Issue Date: May 29, 2006
SPOT Grabs, Tags Carbohydrates
A new technique for immobilizing and tagging biological carbohydrates could lead to a much more convenient way to analyze complex sugars than is currently possible.
The method, solid-phase oligosaccharide tagging (SPOT), was developed by Ole Hindsgaul and coworkers at Carlsberg Laboratory, in Copenhagen, who demonstrated its use by analyzing commercial versions of two glycolipid-derived complex carbohydrates (Angew. Chem. Int. Ed., published online May 19, dx.doi.org/10.1002/anie.200600642).
Protein and lipid glycosylation (modification with carbohydrates) plays a key role in function and disease, and researchers would like to better understand the relationship between the structure and activity of these attached biological carbohydrates. But they are highly variable and extraordinarily complex in structure, often having multiple branches and stereocenters, and procedures for their structural analysis are difficult and specialized.
SPOT could help address this problem. It's a simple set of reactions for immobilizing carbohydrates on beads, tagging them with fluorescent and other groups, and releasing them for analysis. Immobilizing carbohydrates on solid supports is not new, but SPOT's immobilization, tagging, and release chemistry is easier to carry out than earlier approaches.
"The key feature of the method really is its simplicity: There is no requirement for experience in the handling of oligosaccharides," Hindsgaul and coworkers note. Nevertheless, "the paper is clearly only a model study, and there remains a lot of work to be done before SPOT enters the mainstream of glycomics," they add.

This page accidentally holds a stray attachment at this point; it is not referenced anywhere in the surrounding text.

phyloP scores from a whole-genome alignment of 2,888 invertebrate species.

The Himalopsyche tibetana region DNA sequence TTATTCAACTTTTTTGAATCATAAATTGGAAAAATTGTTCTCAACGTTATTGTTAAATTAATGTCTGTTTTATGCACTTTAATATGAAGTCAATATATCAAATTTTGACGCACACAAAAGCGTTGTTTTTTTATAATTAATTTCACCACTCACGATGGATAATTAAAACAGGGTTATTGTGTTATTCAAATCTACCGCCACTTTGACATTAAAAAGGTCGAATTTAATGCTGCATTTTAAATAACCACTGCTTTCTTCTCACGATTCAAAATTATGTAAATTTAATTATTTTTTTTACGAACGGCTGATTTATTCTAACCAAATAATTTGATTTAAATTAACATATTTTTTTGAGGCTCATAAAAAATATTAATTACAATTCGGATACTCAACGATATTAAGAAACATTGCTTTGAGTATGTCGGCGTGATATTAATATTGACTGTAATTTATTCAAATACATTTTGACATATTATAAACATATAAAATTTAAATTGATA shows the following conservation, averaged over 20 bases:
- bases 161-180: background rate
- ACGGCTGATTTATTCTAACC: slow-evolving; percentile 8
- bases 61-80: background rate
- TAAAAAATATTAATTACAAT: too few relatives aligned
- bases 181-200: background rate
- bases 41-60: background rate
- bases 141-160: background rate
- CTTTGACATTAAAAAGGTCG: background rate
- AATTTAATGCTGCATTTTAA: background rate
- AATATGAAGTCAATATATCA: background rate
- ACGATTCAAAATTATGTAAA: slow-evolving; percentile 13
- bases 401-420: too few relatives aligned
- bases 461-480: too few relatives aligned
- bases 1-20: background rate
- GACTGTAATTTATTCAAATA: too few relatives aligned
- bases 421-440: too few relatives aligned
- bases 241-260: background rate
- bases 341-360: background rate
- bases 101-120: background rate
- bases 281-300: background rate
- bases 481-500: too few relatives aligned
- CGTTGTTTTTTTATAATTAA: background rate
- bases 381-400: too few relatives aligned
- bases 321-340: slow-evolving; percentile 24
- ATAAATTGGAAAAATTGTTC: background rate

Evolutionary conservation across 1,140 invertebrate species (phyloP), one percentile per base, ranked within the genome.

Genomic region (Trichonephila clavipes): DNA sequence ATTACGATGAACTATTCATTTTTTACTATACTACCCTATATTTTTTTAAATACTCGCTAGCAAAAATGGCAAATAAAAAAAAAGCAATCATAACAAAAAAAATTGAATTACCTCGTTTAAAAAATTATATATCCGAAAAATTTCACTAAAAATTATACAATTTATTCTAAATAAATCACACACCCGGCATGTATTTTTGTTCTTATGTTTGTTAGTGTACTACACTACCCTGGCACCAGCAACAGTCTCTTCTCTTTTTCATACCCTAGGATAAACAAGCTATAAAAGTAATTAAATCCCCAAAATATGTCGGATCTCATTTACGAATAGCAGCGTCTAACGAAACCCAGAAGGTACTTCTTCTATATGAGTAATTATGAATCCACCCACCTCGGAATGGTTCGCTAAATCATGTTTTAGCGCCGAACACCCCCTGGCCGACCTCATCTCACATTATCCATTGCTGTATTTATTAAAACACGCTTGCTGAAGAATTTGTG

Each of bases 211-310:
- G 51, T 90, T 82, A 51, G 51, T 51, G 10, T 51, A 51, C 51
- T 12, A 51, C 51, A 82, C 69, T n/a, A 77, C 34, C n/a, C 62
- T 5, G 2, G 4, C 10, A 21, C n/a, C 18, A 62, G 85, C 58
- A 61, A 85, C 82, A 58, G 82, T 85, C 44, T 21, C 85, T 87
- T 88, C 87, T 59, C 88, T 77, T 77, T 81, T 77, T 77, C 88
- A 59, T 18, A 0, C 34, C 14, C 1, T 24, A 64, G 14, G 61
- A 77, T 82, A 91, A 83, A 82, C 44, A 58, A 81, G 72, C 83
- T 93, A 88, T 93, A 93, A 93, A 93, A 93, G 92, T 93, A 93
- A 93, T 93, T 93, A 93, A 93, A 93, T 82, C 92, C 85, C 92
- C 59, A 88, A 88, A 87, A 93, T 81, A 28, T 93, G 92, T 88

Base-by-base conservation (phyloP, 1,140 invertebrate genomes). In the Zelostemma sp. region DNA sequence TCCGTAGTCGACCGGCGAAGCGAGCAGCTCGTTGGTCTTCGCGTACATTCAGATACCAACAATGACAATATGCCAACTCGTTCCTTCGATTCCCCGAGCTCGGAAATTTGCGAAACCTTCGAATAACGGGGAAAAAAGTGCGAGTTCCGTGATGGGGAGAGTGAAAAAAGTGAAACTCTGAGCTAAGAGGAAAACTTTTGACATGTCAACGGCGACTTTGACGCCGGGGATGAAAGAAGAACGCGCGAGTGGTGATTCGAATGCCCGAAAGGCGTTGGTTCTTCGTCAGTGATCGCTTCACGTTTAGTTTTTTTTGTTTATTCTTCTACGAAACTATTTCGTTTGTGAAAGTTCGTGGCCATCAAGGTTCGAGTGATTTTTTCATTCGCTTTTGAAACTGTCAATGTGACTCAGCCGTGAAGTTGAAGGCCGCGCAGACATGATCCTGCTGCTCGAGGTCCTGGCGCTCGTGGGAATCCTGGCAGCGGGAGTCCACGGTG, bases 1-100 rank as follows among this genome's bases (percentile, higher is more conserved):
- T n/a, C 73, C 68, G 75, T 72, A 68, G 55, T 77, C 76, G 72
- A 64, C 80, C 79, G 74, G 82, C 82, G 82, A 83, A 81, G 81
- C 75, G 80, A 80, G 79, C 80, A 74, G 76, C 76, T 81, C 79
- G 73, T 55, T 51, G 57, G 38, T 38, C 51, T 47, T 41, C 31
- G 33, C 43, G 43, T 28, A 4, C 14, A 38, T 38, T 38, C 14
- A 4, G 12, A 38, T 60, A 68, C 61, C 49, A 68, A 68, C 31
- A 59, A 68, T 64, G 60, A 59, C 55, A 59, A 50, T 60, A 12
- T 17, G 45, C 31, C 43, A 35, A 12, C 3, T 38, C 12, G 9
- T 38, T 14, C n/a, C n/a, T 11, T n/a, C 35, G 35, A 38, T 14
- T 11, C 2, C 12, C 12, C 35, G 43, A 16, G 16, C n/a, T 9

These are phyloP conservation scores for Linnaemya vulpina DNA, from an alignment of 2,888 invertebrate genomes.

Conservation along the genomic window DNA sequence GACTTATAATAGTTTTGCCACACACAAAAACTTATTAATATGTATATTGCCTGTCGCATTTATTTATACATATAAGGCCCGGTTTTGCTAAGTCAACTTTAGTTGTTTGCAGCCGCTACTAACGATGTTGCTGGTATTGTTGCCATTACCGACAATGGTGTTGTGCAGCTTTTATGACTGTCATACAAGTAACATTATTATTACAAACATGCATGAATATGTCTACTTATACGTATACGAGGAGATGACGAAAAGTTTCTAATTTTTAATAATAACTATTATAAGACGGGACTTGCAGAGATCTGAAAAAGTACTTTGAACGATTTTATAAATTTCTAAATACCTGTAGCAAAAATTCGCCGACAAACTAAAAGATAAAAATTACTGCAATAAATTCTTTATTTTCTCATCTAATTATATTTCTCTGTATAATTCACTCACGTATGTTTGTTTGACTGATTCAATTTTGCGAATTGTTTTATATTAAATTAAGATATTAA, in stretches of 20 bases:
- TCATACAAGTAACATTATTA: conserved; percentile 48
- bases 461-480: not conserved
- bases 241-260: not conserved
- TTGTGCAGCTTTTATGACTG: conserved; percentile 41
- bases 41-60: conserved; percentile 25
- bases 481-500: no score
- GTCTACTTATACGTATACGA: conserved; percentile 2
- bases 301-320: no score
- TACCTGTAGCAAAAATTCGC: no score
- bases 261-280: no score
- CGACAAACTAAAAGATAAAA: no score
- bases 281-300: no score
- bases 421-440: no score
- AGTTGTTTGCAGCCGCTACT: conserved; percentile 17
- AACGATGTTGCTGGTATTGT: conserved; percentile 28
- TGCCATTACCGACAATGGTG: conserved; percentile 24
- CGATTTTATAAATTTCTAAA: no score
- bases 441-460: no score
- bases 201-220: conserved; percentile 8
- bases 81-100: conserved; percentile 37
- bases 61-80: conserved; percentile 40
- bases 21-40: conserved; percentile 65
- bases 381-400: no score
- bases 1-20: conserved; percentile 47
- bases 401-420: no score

"With further development, SPOT has the potential to greatly facilitate the detection, quantification, and analysis of saccharides released from glycoconjugates," says professor of biological chemistry Gerald W. Hart of Johns Hopkins University School of Medicine. "The key promise of this emerging method is that it will allow biologists with little training in glycosciences to reliably analyze glycans on their favorite molecules."
James C. Paulson, director of the Consortium for Functional Glycomics at Scripps Research Institute, says SPOT's novel aspect is its use of "a reactive nitrogen to introduce tags useful for detection and purification of glycans. The chemistries are robust and efficient, features that are critical for working with small amounts of biological materials. This method will undoubtedly find important applications in glycan analysis, although it is still at an early stage."
A third researcher, who agreed to comment only without attribution, expresses more doubts about the technique's significance. SPOT's chemistry "is not really all that new," he says. "Sequencing carbohydrates is an important problem, and this may be one of the technical details that lead to an eventual solution, but is this the one breakthrough? It's a step in the right direction, but we'll see what comes afterwards."
However, professor of biochemistry and molecular biology Michael Pierce of the University of Georgia sees the work as "a promising start to making it possible for commonplace laboratories to do glycan sequencing. It's a proof of concept, and now the question is, 'Can it be applied to specific biological samples?' I think there will be quite a lot of interest in the glycobiology community to get this method to work."
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